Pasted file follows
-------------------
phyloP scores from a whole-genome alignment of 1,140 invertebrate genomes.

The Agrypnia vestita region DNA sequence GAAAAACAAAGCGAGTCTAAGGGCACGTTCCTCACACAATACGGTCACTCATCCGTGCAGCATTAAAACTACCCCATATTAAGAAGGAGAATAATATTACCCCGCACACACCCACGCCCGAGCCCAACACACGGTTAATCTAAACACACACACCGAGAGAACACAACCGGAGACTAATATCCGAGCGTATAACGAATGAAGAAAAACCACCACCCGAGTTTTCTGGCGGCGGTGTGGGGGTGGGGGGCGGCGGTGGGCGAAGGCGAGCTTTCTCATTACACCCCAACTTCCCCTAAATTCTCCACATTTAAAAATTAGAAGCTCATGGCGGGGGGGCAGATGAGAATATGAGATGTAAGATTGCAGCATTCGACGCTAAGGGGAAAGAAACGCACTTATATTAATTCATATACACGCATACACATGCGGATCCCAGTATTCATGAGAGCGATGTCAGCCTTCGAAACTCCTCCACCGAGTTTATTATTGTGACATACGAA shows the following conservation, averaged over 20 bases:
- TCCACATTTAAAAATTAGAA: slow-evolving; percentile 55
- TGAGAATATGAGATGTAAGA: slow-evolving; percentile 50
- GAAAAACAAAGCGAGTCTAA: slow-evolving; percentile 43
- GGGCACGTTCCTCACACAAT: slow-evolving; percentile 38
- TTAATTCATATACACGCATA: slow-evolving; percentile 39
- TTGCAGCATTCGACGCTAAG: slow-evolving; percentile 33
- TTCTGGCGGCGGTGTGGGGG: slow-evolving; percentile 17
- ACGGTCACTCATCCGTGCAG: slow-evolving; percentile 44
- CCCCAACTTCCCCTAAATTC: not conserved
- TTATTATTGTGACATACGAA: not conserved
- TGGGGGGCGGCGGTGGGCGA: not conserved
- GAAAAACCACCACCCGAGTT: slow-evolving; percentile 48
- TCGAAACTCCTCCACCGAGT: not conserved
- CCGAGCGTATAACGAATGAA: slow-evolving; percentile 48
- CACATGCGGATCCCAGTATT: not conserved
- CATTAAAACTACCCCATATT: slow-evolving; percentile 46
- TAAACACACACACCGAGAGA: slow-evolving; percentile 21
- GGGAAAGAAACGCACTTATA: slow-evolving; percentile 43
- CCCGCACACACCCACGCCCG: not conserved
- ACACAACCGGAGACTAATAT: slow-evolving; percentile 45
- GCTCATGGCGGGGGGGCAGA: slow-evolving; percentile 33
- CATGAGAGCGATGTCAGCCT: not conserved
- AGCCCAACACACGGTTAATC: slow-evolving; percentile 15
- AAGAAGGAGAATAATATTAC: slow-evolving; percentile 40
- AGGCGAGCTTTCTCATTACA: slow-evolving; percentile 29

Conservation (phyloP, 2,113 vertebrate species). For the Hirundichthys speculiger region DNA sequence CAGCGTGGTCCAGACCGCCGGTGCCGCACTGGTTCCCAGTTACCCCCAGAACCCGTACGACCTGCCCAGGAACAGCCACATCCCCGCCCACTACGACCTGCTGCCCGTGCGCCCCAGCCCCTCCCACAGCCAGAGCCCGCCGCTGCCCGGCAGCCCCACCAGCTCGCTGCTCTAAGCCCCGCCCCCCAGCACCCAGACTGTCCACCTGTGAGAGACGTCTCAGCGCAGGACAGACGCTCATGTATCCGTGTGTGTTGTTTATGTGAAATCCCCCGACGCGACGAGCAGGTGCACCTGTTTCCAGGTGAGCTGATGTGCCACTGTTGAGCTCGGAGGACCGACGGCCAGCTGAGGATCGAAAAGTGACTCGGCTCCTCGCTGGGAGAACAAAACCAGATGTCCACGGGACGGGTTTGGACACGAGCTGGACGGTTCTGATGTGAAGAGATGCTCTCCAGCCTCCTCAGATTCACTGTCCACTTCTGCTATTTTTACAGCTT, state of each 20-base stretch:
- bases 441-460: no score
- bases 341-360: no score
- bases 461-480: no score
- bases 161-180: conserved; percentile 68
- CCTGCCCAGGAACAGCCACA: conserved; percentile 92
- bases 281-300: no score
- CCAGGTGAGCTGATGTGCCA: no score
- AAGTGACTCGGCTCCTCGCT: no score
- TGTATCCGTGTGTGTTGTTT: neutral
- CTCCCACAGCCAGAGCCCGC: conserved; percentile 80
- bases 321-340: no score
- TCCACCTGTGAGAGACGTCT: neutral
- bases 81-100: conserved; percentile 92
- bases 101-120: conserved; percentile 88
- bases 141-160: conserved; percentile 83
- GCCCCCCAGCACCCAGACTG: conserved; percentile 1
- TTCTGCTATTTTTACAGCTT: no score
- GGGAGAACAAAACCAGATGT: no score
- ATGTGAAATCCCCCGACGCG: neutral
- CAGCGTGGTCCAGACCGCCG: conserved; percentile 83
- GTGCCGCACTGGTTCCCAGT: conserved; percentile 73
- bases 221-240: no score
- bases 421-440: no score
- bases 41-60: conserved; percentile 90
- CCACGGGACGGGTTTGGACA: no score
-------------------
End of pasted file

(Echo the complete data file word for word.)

phyloP scores from a whole-genome alignment of 1,140 invertebrate genomes.

The Agrypnia vestita region DNA sequence GAAAAACAAAGCGAGTCTAAGGGCACGTTCCTCACACAATACGGTCACTCATCCGTGCAGCATTAAAACTACCCCATATTAAGAAGGAGAATAATATTACCCCGCACACACCCACGCCCGAGCCCAACACACGGTTAATCTAAACACACACACCGAGAGAACACAACCGGAGACTAATATCCGAGCGTATAACGAATGAAGAAAAACCACCACCCGAGTTTTCTGGCGGCGGTGTGGGGGTGGGGGGCGGCGGTGGGCGAAGGCGAGCTTTCTCATTACACCCCAACTTCCCCTAAATTCTCCACATTTAAAAATTAGAAGCTCATGGCGGGGGGGCAGATGAGAATATGAGATGTAAGATTGCAGCATTCGACGCTAAGGGGAAAGAAACGCACTTATATTAATTCATATACACGCATACACATGCGGATCCCAGTATTCATGAGAGCGATGTCAGCCTTCGAAACTCCTCCACCGAGTTTATTATTGTGACATACGAA shows the following conservation, averaged over 20 bases:
- TCCACATTTAAAAATTAGAA: slow-evolving; percentile 55
- TGAGAATATGAGATGTAAGA: slow-evolving; percentile 50
- GAAAAACAAAGCGAGTCTAA: slow-evolving; percentile 43
- GGGCACGTTCCTCACACAAT: slow-evolving; percentile 38
- TTAATTCATATACACGCATA: slow-evolving; percentile 39
- TTGCAGCATTCGACGCTAAG: slow-evolving; percentile 33
- TTCTGGCGGCGGTGTGGGGG: slow-evolving; percentile 17
- ACGGTCACTCATCCGTGCAG: slow-evolving; percentile 44
- CCCCAACTTCCCCTAAATTC: not conserved
- TTATTATTGTGACATACGAA: not conserved
- TGGGGGGCGGCGGTGGGCGA: not conserved
- GAAAAACCACCACCCGAGTT: slow-evolving; percentile 48
- TCGAAACTCCTCCACCGAGT: not conserved
- CCGAGCGTATAACGAATGAA: slow-evolving; percentile 48
- CACATGCGGATCCCAGTATT: not conserved
- CATTAAAACTACCCCATATT: slow-evolving; percentile 46
- TAAACACACACACCGAGAGA: slow-evolving; percentile 21
- GGGAAAGAAACGCACTTATA: slow-evolving; percentile 43
- CCCGCACACACCCACGCCCG: not conserved
- ACACAACCGGAGACTAATAT: slow-evolving; percentile 45
- GCTCATGGCGGGGGGGCAGA: slow-evolving; percentile 33
- CATGAGAGCGATGTCAGCCT: not conserved
- AGCCCAACACACGGTTAATC: slow-evolving; percentile 15
- AAGAAGGAGAATAATATTAC: slow-evolving; percentile 40
- AGGCGAGCTTTCTCATTACA: slow-evolving; percentile 29

Conservation (phyloP, 2,113 vertebrate species). For the Hirundichthys speculiger region DNA sequence CAGCGTGGTCCAGACCGCCGGTGCCGCACTGGTTCCCAGTTACCCCCAGAACCCGTACGACCTGCCCAGGAACAGCCACATCCCCGCCCACTACGACCTGCTGCCCGTGCGCCCCAGCCCCTCCCACAGCCAGAGCCCGCCGCTGCCCGGCAGCCCCACCAGCTCGCTGCTCTAAGCCCCGCCCCCCAGCACCCAGACTGTCCACCTGTGAGAGACGTCTCAGCGCAGGACAGACGCTCATGTATCCGTGTGTGTTGTTTATGTGAAATCCCCCGACGCGACGAGCAGGTGCACCTGTTTCCAGGTGAGCTGATGTGCCACTGTTGAGCTCGGAGGACCGACGGCCAGCTGAGGATCGAAAAGTGACTCGGCTCCTCGCTGGGAGAACAAAACCAGATGTCCACGGGACGGGTTTGGACACGAGCTGGACGGTTCTGATGTGAAGAGATGCTCTCCAGCCTCCTCAGATTCACTGTCCACTTCTGCTATTTTTACAGCTT, state of each 20-base stretch:
- bases 441-460: no score
- bases 341-360: no score
- bases 461-480: no score
- bases 161-180: conserved; percentile 68
- CCTGCCCAGGAACAGCCACA: conserved; percentile 92
- bases 281-300: no score
- CCAGGTGAGCTGATGTGCCA: no score
- AAGTGACTCGGCTCCTCGCT: no score
- TGTATCCGTGTGTGTTGTTT: neutral
- CTCCCACAGCCAGAGCCCGC: conserved; percentile 80
- bases 321-340: no score
- TCCACCTGTGAGAGACGTCT: neutral
- bases 81-100: conserved; percentile 92
- bases 101-120: conserved; percentile 88
- bases 141-160: conserved; percentile 83
- GCCCCCCAGCACCCAGACTG: conserved; percentile 1
- TTCTGCTATTTTTACAGCTT: no score
- GGGAGAACAAAACCAGATGT: no score
- ATGTGAAATCCCCCGACGCG: neutral
- CAGCGTGGTCCAGACCGCCG: conserved; percentile 83
- GTGCCGCACTGGTTCCCAGT: conserved; percentile 73
- bases 221-240: no score
- bases 421-440: no score
- bases 41-60: conserved; percentile 90
- CCACGGGACGGGTTTGGACA: no score